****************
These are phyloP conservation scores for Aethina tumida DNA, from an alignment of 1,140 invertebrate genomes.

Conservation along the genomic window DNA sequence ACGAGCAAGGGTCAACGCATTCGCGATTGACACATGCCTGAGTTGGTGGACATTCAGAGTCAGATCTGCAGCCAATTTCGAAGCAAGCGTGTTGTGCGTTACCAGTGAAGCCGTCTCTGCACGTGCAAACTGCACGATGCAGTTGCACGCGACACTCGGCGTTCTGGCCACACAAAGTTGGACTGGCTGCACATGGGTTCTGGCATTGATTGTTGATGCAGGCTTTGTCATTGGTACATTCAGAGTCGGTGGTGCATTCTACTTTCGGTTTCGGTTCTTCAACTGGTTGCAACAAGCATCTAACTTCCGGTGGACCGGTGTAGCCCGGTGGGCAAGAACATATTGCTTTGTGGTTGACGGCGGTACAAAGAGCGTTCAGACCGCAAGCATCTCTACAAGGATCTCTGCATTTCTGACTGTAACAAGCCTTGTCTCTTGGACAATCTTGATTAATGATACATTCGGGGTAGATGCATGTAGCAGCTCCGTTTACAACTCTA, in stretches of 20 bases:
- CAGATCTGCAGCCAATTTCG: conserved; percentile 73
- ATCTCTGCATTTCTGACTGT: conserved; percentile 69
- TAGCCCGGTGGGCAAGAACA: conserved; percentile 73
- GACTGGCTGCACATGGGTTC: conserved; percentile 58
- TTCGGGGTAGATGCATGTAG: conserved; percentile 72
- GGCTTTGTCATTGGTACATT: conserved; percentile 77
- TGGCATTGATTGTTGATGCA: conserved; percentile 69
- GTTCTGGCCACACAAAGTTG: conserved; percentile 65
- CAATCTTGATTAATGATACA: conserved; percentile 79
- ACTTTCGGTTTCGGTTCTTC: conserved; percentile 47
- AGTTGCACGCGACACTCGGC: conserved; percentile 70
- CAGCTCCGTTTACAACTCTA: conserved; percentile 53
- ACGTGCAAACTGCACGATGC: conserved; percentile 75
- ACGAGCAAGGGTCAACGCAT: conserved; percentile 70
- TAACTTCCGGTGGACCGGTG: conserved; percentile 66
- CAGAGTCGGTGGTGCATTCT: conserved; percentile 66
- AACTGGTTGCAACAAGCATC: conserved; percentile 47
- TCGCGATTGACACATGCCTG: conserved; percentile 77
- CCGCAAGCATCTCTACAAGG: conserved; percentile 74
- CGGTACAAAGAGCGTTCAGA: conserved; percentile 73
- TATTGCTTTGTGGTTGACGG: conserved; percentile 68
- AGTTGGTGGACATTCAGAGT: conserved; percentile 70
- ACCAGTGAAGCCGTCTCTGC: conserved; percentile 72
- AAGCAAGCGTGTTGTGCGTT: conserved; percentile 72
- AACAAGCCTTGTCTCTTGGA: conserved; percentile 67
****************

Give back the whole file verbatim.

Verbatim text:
These are phyloP conservation scores for Aethina tumida DNA, from an alignment of 1,140 invertebrate genomes.

Conservation along the genomic window DNA sequence ACGAGCAAGGGTCAACGCATTCGCGATTGACACATGCCTGAGTTGGTGGACATTCAGAGTCAGATCTGCAGCCAATTTCGAAGCAAGCGTGTTGTGCGTTACCAGTGAAGCCGTCTCTGCACGTGCAAACTGCACGATGCAGTTGCACGCGACACTCGGCGTTCTGGCCACACAAAGTTGGACTGGCTGCACATGGGTTCTGGCATTGATTGTTGATGCAGGCTTTGTCATTGGTACATTCAGAGTCGGTGGTGCATTCTACTTTCGGTTTCGGTTCTTCAACTGGTTGCAACAAGCATCTAACTTCCGGTGGACCGGTGTAGCCCGGTGGGCAAGAACATATTGCTTTGTGGTTGACGGCGGTACAAAGAGCGTTCAGACCGCAAGCATCTCTACAAGGATCTCTGCATTTCTGACTGTAACAAGCCTTGTCTCTTGGACAATCTTGATTAATGATACATTCGGGGTAGATGCATGTAGCAGCTCCGTTTACAACTCTA, in stretches of 20 bases:
- CAGATCTGCAGCCAATTTCG: conserved; percentile 73
- ATCTCTGCATTTCTGACTGT: conserved; percentile 69
- TAGCCCGGTGGGCAAGAACA: conserved; percentile 73
- GACTGGCTGCACATGGGTTC: conserved; percentile 58
- TTCGGGGTAGATGCATGTAG: conserved; percentile 72
- GGCTTTGTCATTGGTACATT: conserved; percentile 77
- TGGCATTGATTGTTGATGCA: conserved; percentile 69
- GTTCTGGCCACACAAAGTTG: conserved; percentile 65
- CAATCTTGATTAATGATACA: conserved; percentile 79
- ACTTTCGGTTTCGGTTCTTC: conserved; percentile 47
- AGTTGCACGCGACACTCGGC: conserved; percentile 70
- CAGCTCCGTTTACAACTCTA: conserved; percentile 53
- ACGTGCAAACTGCACGATGC: conserved; percentile 75
- ACGAGCAAGGGTCAACGCAT: conserved; percentile 70
- TAACTTCCGGTGGACCGGTG: conserved; percentile 66
- CAGAGTCGGTGGTGCATTCT: conserved; percentile 66
- AACTGGTTGCAACAAGCATC: conserved; percentile 47
- TCGCGATTGACACATGCCTG: conserved; percentile 77
- CCGCAAGCATCTCTACAAGG: conserved; percentile 74
- CGGTACAAAGAGCGTTCAGA: conserved; percentile 73
- TATTGCTTTGTGGTTGACGG: conserved; percentile 68
- AGTTGGTGGACATTCAGAGT: conserved; percentile 70
- ACCAGTGAAGCCGTCTCTGC: conserved; percentile 72
- AAGCAAGCGTGTTGTGCGTT: conserved; percentile 72
- AACAAGCCTTGTCTCTTGGA: conserved; percentile 67